The Irish airline, which has enjoyed a sharp pickup in fortunes since founder Pat Byrne returned to the business early this year, has agreed to take delivery of 15 Superjet SSJ100 passenger aircraft beginning next year.
At current list prices, the aircraft are valued at €900m.
CityJet, however, will lease the aircraft as opposed to buying them outright.
“We are very excited to be the first airline in Europe to order this ‘game-changing’ aircraft that delivers a level of comfort, plush interior design, and cabin capacity that is far superior to all of its competitors.
“This is a very versatile new-generation jet which will fulfil our requirements with a capability to operate at smaller airports such as our hub at London City Airport and offer significant advantages in fuel efficiency, emissions ratings and noise reduction,” Mr Byrne said.
The executive chairman added his intention is to put the aircraft on charter activity in 2016 and use it on its London City route network in 2017.
Speaking to the Irish Examiner last week, Mr Byrne said new routes into parts of Italy would be contingent on securing aircraft with greater range to reach those destinations.
With a range of 3,000km the Superjet aircraft could reach other locations as far away as Athens from Irish airports.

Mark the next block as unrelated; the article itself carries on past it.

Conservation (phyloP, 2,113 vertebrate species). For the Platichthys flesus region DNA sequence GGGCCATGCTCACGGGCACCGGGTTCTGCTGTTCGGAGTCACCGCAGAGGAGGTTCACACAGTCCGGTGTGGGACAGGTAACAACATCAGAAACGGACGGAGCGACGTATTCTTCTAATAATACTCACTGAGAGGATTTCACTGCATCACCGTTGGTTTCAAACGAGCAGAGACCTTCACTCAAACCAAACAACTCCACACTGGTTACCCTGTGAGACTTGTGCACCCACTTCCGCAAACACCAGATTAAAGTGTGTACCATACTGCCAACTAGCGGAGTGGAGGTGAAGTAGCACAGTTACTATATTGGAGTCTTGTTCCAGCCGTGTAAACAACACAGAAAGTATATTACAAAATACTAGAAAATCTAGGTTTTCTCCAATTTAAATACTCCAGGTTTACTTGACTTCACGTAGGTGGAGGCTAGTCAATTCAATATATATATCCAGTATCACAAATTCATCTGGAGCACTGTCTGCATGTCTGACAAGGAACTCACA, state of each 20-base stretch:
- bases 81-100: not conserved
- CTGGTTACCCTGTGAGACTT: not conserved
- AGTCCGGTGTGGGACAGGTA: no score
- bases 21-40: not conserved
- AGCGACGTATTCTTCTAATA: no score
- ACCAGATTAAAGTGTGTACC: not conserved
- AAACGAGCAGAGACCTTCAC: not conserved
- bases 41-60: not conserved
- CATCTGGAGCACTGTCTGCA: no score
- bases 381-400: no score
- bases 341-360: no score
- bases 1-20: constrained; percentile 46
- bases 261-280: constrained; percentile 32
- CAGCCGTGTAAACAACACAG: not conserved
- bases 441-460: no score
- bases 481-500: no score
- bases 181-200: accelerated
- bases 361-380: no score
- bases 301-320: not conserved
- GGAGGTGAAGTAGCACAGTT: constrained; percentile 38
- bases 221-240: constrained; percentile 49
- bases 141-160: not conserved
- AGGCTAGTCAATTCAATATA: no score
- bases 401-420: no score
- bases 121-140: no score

”We’re waiting for our new aircraft; the new-generation aircraft which will be on-stream in 2017 and will have very extended range which you need for some of the Italian destinations. We’d be looking for opportunities for Cork to Italy but it wouldn’t be until 2017,” Mr Byrne said.
CityJet will take delivery of four aircraft next year with the delivery of an additional 11 throughout 2017 as well as taking options on an extra 10 aircraft.
The airline recently announced new routes from Cork to La Rochelle and Nantes, in addition to its newly-launched London City Airport route which began last month.
In addition to its potential Italian expansion, Mr Byrne also identified French airports such as Toulon as possible new destinations which he felt would prove popular with passengers.